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A howl like Godzilla....

Past Master Sankey joins the bittersweet farewell to the last flying Avro Vulcan....

My love affair started some years ago. I went to an airshow at a nearby RAF base. The day was sunny and a family outing seemed a good thing. The aeroplanes of my childhood would be a good sight and there might be one or two modern military jets to see.

The air filled with rumble rising to roar. Was that a cloud coming across the sky? The Vulcan flew over. Once heard, forever smitten!

Everyone will have read that the last flying Avro Vulcan, XH558, reached the end of its airworthiness this year and will not fly again. I went to watch its final air display. The crowds that have seen its last flights have numbered hundreds of thousands, travelling to airfields, dales and cliff tops to see it. How come a post-war ‘plane has generated such interest?

What’s Its Appeal?

Sure, it’s a distinctive design. It was a huge innovation in its time. Amazingly it was conceived by Roy Chadwick, the designer of the Lancaster. An unsung hero to be able to produce one best in class, and then another in which virtually every aspect from structural design, materials, engines and of course wing shape was a new technology. But I do not think the Vulcan’s innovations are the reason for its popularity.

It takes many of us back to a whole different age in our lives, when as youngsters we had heroes, were agog at the wonderful new technologies like nuclear power and supersonic flight, and watched a global battle of ideologies in the Cold War. Ahh, those were the days! But that’s not the reason either.

It’s the combination of the feeling of its power and menace, its aerobatic performance, the immense delta wing, and yet it moved so gracefully. It is the elegance – its long slender engines are housed in the stubs of the wing and enhance the streamlined shape of the great aerofoils. Compared to today’s planes with the big fat stubby pods hanging off wings, it reminds me of the paper darts we used to make, noiselessly gliding through the air – so long as you are not in line with the exhausts under power!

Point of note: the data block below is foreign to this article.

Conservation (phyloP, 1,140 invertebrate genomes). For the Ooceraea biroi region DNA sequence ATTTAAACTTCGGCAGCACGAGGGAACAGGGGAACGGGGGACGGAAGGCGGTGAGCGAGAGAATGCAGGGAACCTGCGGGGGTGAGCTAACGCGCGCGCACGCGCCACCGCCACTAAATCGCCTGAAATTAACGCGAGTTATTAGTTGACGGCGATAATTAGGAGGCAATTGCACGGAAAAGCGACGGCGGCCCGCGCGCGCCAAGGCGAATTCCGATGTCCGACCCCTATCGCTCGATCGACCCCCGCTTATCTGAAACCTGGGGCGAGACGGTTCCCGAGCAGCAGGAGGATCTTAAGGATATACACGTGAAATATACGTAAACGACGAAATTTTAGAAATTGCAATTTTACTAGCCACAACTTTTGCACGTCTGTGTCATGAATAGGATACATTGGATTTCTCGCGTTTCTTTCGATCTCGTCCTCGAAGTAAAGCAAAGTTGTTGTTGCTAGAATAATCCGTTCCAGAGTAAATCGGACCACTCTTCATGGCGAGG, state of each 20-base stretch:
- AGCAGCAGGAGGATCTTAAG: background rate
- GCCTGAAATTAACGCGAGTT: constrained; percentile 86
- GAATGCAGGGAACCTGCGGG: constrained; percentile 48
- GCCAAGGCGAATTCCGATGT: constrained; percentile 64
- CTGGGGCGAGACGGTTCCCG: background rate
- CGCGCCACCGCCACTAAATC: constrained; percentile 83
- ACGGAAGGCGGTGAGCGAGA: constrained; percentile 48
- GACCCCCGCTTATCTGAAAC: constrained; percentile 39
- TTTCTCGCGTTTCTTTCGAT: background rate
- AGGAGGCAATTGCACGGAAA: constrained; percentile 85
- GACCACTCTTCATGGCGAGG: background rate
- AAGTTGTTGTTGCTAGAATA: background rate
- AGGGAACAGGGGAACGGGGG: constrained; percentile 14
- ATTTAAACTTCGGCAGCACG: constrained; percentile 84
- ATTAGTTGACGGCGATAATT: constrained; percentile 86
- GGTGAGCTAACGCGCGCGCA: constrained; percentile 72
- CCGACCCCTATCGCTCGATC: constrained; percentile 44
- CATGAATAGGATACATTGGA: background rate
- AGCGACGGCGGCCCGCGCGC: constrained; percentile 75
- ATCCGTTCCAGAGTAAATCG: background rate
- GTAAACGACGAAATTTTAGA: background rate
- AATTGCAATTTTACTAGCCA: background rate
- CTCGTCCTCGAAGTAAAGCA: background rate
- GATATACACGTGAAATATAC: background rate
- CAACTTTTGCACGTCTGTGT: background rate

Keeping It Going – And Being Aircrew

I’ve been supporting XH558 for almost 10 years, when a major restoration was started to return it to the air, and in the following years pay the maintenance and running costs, and some significant engineering and fabrication were needed to extend its flying life. But we are now at the end – key suppliers no longer have the technical resources for replacing the equipment of those days.  

Aircrew loved it because it had exceptional performance for a heavy bomber. Whilst able to fly high, it also had agility. One of the first did a barrel roll, but the authorities explicitly prohibited such a thing thereafter. Nevertheless at displays XH558 would regularly be put in a fast turn, going vertical onto its wingtip. As the picture of its last display shows, it would even go slightly inverted! Some heavy bomber!

The Chief Pilot of XH558 has been Martin Withers DFC, ex RAF Vulcan nuclear force. I once asked him about his feelings when they were scrambled; what did the aircrew think the future held for them – and their families - after they’d delivered their payload?

Martin has the distinction of flying the first Vulcan to bomb Port Stanley. When you’ve heard the roar of the Vulcan, which attacked at low level, you can imagine that no Argentinian soldier in the town had a restful night after that!

XH558 Builds Our Engineering Future

Although now grounded, XH558 will be the centrepiece of a major new centre at Robin Hood Airport, Doncaster celebrating Engineering and Technology.  An important purpose of the Centre is to show youngsters the excitement and opportunities of physical science and inspire them to make it their career.

It is gratifying to see that versions of the delta wing are again in use on the most modern fighters and fighter-bombers, like the Eurofighter Typhoon and the Joint Strike Fighter/F-35.

When the engines are almost on full power it develops a distinctive howl. That’s my abiding memory from seeing it, a howl like Godzilla, another gargantuan realising its time was past!





View XH558!

The best YouTube clip I’ve seen is from the top of Beachy Head when XH558 was awaiting the go-ahead to the Eastbourne Air Show in2012 – see  . The howl can be heard starting at 2.20 and 2.40! The best inversion I’ve seen is at 3.50 and at 4.25 on but see at the beginning a take-off straight into a climbing steep turn. Darn good for a nuclear bomber and done at higher altitude at 3.05.








Past Master Edward Sankey